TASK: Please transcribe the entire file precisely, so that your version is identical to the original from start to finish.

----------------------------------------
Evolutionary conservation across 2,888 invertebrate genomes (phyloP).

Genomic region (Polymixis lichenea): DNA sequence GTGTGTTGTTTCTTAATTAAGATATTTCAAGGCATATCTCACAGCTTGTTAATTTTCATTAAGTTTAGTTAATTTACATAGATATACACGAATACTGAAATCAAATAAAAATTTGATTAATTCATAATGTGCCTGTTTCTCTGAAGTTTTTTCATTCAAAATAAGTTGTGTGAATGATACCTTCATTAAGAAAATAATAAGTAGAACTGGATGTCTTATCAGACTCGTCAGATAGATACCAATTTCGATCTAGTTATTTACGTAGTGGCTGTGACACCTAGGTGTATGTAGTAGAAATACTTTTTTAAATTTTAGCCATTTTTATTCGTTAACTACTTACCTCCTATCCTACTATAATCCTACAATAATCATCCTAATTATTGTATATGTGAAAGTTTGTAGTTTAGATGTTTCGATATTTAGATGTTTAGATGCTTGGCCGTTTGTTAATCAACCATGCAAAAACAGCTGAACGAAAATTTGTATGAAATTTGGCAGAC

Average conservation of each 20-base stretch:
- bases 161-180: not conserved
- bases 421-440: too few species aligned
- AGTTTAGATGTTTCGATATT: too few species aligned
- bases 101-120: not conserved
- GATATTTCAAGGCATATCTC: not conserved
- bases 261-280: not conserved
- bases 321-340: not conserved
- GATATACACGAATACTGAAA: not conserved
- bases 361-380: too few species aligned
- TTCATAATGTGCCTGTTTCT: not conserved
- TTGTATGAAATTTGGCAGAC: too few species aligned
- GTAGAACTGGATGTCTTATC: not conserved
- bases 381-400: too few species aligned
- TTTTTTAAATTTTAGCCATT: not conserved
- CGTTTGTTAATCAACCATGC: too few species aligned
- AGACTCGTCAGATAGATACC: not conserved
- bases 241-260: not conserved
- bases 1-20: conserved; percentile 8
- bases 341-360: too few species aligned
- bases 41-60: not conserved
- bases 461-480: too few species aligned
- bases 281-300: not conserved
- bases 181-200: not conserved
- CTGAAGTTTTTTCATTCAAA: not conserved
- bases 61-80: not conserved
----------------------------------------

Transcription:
Evolutionary conservation across 2,888 invertebrate genomes (phyloP).

Genomic region (Polymixis lichenea): DNA sequence GTGTGTTGTTTCTTAATTAAGATATTTCAAGGCATATCTCACAGCTTGTTAATTTTCATTAAGTTTAGTTAATTTACATAGATATACACGAATACTGAAATCAAATAAAAATTTGATTAATTCATAATGTGCCTGTTTCTCTGAAGTTTTTTCATTCAAAATAAGTTGTGTGAATGATACCTTCATTAAGAAAATAATAAGTAGAACTGGATGTCTTATCAGACTCGTCAGATAGATACCAATTTCGATCTAGTTATTTACGTAGTGGCTGTGACACCTAGGTGTATGTAGTAGAAATACTTTTTTAAATTTTAGCCATTTTTATTCGTTAACTACTTACCTCCTATCCTACTATAATCCTACAATAATCATCCTAATTATTGTATATGTGAAAGTTTGTAGTTTAGATGTTTCGATATTTAGATGTTTAGATGCTTGGCCGTTTGTTAATCAACCATGCAAAAACAGCTGAACGAAAATTTGTATGAAATTTGGCAGAC

Average conservation of each 20-base stretch:
- bases 161-180: not conserved
- bases 421-440: too few species aligned
- AGTTTAGATGTTTCGATATT: too few species aligned
- bases 101-120: not conserved
- GATATTTCAAGGCATATCTC: not conserved
- bases 261-280: not conserved
- bases 321-340: not conserved
- GATATACACGAATACTGAAA: not conserved
- bases 361-380: too few species aligned
- TTCATAATGTGCCTGTTTCT: not conserved
- TTGTATGAAATTTGGCAGAC: too few species aligned
- GTAGAACTGGATGTCTTATC: not conserved
- bases 381-400: too few species aligned
- TTTTTTAAATTTTAGCCATT: not conserved
- CGTTTGTTAATCAACCATGC: too few species aligned
- AGACTCGTCAGATAGATACC: not conserved
- bases 241-260: not conserved
- bases 1-20: conserved; percentile 8
- bases 341-360: too few species aligned
- bases 41-60: not conserved
- bases 461-480: too few species aligned
- bases 281-300: not conserved
- bases 181-200: not conserved
- CTGAAGTTTTTTCATTCAAA: not conserved
- bases 61-80: not conserved